The following seven tips will help you increase the time visitors spend on your blog and the chances they’ll return often.
1. Mix Stock and Flow Content
According to Noah Brier of Percolate, one key to a sticky blog is having a balance between “stock” and “flow” content. “Stock” content is the bedrock of a blog. It’s original, typically longer-form content that’s insightful and outstanding. This is what keeps people coming back hungrily for your expertise or unique wit. A clear voice and angle that people can count on is often the hallmark of good bedrock content.
“Flow” content is shorter, curated links and excerpts from related content around the web. Think of it like whatThe Huffington Post or Buzzfeed do: They take web content their readers are likely to be interested in and put their own commentary on it, linking back to the full text off-site. Without the commentary, you’re just another aggregator; and without proper attribution and linking to the original source, you jeopardize your relationship with the original site (and break copyright law if you plagiarize parts of or the whole post).
This mix between meatier content and quick-hit aggregation helps you to stay top-of-mind with readers, increase your refresh rate and also develop your own reputation. Eventually, the goal of a sticky blog is to get people to stay on the blog, so you’ll notice that sites like The Huffington Post produce more and more original content all the time.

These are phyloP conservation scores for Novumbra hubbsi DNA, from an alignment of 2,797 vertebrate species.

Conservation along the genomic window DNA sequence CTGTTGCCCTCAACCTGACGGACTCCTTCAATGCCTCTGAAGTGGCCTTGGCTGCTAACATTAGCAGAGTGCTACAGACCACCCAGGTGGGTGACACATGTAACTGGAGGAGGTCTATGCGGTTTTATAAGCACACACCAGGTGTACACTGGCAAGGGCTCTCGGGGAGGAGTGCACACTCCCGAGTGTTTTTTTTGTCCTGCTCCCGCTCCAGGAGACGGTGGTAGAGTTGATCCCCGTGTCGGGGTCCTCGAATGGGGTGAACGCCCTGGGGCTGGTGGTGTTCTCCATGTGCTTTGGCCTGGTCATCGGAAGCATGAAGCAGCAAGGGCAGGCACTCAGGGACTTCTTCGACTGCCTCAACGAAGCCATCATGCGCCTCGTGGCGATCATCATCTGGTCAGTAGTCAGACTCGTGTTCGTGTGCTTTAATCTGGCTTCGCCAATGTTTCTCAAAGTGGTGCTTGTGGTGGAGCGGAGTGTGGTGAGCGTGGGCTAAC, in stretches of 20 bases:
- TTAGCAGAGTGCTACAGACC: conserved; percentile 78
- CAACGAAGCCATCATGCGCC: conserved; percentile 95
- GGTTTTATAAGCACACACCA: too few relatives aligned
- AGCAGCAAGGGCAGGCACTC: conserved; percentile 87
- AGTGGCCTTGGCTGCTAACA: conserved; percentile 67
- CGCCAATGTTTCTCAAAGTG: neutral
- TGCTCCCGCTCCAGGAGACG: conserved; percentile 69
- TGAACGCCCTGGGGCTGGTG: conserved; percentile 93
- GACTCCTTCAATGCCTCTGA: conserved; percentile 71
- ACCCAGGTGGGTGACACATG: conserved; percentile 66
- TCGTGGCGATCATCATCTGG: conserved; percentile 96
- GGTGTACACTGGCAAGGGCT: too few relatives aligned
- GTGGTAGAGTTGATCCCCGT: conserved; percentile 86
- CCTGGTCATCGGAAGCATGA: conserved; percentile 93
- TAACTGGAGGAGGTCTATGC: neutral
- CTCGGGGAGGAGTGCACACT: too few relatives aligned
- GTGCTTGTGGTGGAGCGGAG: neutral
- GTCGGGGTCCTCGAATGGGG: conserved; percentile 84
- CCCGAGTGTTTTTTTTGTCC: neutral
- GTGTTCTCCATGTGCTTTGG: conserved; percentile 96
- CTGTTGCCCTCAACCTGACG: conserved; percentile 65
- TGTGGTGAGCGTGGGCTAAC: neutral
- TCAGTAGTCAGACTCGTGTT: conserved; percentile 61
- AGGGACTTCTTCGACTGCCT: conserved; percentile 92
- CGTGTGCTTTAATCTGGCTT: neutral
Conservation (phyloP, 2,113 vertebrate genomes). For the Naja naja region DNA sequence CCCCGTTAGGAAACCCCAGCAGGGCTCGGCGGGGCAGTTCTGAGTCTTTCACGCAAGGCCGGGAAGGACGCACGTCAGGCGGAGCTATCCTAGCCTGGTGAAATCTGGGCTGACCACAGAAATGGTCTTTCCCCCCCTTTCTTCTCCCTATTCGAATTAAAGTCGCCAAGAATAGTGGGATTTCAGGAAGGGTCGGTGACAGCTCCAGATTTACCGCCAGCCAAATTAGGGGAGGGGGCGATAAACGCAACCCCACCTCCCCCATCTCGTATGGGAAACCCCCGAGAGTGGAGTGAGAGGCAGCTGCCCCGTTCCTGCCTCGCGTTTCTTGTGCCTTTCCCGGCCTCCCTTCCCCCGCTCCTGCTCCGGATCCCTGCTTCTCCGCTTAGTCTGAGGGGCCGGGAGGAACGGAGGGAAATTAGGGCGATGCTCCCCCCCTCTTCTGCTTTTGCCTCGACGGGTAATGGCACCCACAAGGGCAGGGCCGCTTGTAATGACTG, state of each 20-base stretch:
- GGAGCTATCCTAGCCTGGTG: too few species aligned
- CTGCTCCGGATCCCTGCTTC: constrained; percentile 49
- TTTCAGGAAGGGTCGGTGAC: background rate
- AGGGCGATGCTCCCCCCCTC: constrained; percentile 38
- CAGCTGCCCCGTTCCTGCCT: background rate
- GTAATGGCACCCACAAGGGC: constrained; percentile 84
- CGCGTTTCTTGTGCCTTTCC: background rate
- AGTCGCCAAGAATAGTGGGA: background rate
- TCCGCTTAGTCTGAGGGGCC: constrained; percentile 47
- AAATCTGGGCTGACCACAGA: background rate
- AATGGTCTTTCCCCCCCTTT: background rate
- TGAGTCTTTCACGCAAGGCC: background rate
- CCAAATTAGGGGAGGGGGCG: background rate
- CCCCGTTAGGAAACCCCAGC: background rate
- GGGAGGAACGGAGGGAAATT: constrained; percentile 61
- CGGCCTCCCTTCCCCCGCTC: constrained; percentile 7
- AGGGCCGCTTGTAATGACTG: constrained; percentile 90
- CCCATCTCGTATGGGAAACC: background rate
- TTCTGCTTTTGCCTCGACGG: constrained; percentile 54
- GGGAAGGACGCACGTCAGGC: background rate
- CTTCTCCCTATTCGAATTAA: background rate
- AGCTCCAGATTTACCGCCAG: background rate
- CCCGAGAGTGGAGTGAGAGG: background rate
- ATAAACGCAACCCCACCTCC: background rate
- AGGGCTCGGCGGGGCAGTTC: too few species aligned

Brian Halligan, CEO of Hubspot, said in a keynote address at this week’s Inbound Marketing Summit, that the “next big thing” in content marketing is optimizing the middle of the funnel through personalization.
When speaking of Amazon.com’s recommendation engine, Halligan says, “It’s eerie how well they know me.” The more you shop on Amazon, the smarter the recommendations become. That in turn, makes you more likely to shop on Amazon, creating a virtuous cycle.
In the same way, blogs that can serve up suggested content to individual readers based on their choices can see exponential retention. Smart widgets on many CMS can do this to a degree, and technology in this area is being developed all the time by sites like Outbrain and SimpleReach.
3. Let Your Blog Live On, Off-Blog
The blog is a hub for your content, but social media channels can be spokes that lead people to you. Don’t be afraid to let your content spread. In fact, encourage it.
Repackage your blog posts into shorter bites for Tumblr or Facebook. Share your headlines, quotes or key insights on Twitter and LinkedIn. Pursue syndication opportunities on related sites so you can get your content to stick with new audiences. All of this leads people back to your site, having built your reputation off-site.
4. Do Post Series
Want people to keep coming back to your blog? Create some anticipation with post series. Instead of writing a comprehensive, 3,000-word post on the “ultimate guide to whatever,” split it out into bite-sized chunks and release it slowly. This not only gives you the chance to dive deeper into your points, but it also creates the opportunity to get readers to “tune in” regularly
5. Email Your Blog Out